Muslim Women and Charity
Muslim women were few, about 24 percent of the total number of Senegambian captives, but in one place where many were concentrated, they made a lasting impression. On the Sea Islands, a song sung by children well into the twentieth century has kept their memory alive. It goes thus: "Rice cake, rice cake - Sweet me so - Rice cake sweet me to my heart." Everyone on the island called these rice cakes saraka and people assumed it meant rice cake in an African language. But the word actually comes from the Arabic sadaqa (changed into saraka, sarakh, or saraa in Africa) or freewill offerings and refers to a custom derived directly from West Africa where Muslim women offer rice balls to the children on Fridays as a charity, a sadaqa. In Georgia, the women were not calling the cake saraka, they were saying, as they handed them out, it was a saraka (an offering) in the name of God. Their almsgiving was true to the authentic spirit of sadaqa since tradition states that the best sadaqa is the one given by a person who owns little.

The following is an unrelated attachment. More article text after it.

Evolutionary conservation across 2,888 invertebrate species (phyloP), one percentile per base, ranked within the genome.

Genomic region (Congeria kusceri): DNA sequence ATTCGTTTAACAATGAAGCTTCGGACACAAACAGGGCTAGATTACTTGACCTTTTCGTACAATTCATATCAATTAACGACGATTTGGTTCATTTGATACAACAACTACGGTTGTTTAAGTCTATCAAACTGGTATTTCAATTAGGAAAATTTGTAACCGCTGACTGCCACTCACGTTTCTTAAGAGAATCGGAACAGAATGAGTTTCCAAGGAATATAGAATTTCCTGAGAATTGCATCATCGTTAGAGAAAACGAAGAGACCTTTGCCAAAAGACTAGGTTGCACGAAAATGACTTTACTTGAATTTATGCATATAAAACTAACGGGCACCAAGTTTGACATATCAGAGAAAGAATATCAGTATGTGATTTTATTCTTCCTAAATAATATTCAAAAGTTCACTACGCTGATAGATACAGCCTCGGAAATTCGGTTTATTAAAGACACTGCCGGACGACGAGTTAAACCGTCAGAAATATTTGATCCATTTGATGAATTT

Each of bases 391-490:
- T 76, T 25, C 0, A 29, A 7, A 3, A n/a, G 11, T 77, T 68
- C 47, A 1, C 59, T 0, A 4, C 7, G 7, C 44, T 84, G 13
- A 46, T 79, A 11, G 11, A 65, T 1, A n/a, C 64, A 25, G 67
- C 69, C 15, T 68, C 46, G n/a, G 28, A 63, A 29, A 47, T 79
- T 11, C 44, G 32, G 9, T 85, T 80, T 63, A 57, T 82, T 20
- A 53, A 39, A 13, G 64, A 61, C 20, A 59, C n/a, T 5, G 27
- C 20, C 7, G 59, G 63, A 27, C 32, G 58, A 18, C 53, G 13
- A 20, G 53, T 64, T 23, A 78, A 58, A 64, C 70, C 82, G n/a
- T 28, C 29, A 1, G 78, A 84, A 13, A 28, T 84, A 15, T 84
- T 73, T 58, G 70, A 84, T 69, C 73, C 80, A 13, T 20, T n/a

Omar ibn Said
© Courtesy of Documenting the American South, University Library, The University of North Carolina at Chapel Hill.